I don't think I've seen that kind of asking-out by proxy since, what, high school? And apparently too many people seem to think that wasn't as long ago for yours truly as it really was, which is still only seven years but that's a pretty long ONLY when I think about it.

I get home about nine in the evening. The distant lights of the highway cut through the trees, drowned out by my icy blue headlight. It's peaceful, and mostly downhill on the way back.

At home, there's an email from the photography company who did the last shoot I took part in -- they are doing different shoot next week, would I like to be in it?

Pasta, the last of the sauce I made the week before, a salad, and a few more pages of the book. People say McCarthy is hard to put down and they might be right, but in recent years I've learned to savor books more than just plow through them, plus I'm really to tired to get through more than a dozen pages anyway.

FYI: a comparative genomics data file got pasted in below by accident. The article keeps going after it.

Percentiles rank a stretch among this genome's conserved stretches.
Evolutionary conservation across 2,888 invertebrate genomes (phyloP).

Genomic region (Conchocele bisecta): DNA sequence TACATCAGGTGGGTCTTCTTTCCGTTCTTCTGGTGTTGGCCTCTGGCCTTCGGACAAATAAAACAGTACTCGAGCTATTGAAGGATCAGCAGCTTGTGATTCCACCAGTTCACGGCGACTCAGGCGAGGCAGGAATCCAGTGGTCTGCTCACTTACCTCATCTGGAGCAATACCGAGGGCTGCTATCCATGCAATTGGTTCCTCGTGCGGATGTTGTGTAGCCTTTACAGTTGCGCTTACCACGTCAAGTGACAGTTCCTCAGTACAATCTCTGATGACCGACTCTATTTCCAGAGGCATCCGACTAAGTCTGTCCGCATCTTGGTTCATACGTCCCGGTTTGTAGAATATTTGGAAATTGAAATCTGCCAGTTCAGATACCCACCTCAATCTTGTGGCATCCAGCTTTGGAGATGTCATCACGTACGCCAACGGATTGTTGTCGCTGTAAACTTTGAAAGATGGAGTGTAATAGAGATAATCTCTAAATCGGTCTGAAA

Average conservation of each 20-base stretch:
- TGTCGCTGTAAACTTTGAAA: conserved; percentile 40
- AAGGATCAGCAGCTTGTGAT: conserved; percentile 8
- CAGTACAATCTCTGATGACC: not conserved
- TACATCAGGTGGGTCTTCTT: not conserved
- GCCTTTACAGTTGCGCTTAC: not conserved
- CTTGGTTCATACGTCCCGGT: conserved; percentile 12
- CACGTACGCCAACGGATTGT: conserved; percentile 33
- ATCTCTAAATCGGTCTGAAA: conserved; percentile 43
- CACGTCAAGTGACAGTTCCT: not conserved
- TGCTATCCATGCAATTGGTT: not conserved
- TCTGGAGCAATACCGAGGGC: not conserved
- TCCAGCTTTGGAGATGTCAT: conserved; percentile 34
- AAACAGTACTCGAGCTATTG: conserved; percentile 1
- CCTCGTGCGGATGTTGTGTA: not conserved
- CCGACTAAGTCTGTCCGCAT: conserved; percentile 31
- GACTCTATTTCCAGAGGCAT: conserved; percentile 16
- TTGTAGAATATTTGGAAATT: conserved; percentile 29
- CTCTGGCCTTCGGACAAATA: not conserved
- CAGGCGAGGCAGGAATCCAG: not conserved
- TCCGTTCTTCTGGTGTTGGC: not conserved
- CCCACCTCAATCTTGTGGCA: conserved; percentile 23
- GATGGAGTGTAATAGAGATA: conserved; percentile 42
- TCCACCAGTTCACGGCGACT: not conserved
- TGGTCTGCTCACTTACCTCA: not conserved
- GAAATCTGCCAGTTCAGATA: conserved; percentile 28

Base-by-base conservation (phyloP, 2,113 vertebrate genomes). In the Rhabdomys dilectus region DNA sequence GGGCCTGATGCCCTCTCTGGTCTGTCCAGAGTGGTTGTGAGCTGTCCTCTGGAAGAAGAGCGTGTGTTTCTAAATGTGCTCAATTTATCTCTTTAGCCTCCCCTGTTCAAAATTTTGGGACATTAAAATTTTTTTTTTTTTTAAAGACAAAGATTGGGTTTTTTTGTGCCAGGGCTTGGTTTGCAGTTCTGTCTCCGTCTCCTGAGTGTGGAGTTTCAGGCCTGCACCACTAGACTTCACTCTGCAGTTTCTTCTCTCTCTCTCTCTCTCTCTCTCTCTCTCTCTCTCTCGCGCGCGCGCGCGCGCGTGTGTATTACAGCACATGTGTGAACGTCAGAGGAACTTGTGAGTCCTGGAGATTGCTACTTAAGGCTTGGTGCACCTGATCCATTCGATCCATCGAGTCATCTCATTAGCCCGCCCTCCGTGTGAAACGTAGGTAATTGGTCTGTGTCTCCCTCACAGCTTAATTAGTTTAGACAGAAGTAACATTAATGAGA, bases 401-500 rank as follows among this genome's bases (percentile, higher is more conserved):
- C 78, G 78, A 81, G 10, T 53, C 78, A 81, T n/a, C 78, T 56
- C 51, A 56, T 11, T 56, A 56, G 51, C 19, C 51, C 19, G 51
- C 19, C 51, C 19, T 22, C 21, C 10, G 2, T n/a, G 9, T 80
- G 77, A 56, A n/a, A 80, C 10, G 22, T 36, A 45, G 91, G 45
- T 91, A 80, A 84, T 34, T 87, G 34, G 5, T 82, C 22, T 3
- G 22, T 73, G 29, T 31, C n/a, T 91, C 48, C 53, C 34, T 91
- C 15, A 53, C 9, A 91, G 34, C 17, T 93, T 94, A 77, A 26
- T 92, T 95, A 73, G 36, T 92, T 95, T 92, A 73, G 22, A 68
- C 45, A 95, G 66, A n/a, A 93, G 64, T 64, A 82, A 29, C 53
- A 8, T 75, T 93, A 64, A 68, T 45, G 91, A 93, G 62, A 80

Ten thirty is ridiculously early for bed for me, for most of my life, but I'm getting used to it, I guess. The maths say it should be nine anyhow, but that's just not going to happen.

And that's pretty much how it goes.

Monday, December 03, 2007

Nature Can't Decide and Goes for a Bit of Everything --

Most of November was unseasonably clear, cold, and dry. It was 26 when I left for a ride just before dawn on Thanksgiving morning, which I know ain't all that cold by the standards of people who live in, you know, snowy places. Trust me, for the PNW in November, that's pretty weird. Don't get me wrong, cold and sunny is a nice change.